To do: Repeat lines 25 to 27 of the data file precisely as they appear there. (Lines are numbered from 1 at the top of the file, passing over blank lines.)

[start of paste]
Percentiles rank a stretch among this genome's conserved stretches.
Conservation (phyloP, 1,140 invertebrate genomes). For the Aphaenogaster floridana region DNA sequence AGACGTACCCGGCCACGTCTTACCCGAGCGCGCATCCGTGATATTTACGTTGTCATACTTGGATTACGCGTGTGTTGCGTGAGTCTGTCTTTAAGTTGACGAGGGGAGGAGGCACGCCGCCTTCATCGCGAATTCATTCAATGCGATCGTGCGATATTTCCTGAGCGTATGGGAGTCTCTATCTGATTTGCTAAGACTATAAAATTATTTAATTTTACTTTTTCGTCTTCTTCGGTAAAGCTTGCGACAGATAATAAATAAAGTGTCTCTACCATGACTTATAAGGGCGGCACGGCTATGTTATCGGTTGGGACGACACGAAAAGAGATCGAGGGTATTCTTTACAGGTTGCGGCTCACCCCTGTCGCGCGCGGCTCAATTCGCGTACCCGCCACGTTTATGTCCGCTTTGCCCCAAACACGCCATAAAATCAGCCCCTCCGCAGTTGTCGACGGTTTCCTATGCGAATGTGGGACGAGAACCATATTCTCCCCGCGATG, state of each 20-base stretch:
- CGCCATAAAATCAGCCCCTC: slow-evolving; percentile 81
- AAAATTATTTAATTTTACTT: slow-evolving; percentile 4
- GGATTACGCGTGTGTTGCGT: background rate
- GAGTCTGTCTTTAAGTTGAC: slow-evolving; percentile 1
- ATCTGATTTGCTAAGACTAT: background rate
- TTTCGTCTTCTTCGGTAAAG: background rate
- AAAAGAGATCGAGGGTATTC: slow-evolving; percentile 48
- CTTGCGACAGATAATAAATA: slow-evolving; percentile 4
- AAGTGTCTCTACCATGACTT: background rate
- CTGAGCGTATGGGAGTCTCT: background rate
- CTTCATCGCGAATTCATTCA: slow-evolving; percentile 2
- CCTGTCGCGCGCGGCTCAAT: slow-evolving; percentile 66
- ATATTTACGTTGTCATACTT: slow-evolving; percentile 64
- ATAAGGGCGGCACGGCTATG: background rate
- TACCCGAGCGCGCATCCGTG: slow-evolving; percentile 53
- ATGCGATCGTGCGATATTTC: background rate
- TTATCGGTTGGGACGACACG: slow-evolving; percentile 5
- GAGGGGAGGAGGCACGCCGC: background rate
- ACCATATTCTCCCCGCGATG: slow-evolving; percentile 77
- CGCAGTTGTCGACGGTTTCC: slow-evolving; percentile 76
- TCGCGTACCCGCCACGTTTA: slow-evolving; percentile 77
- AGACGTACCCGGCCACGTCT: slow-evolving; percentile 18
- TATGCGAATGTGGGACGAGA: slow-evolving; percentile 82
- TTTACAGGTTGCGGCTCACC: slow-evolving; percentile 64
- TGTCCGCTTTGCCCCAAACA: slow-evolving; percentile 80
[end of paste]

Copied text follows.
- TATGCGAATGTGGGACGAGA: slow-evolving; percentile 82
- TTTACAGGTTGCGGCTCACC: slow-evolving; percentile 64
- TGTCCGCTTTGCCCCAAACA: slow-evolving; percentile 80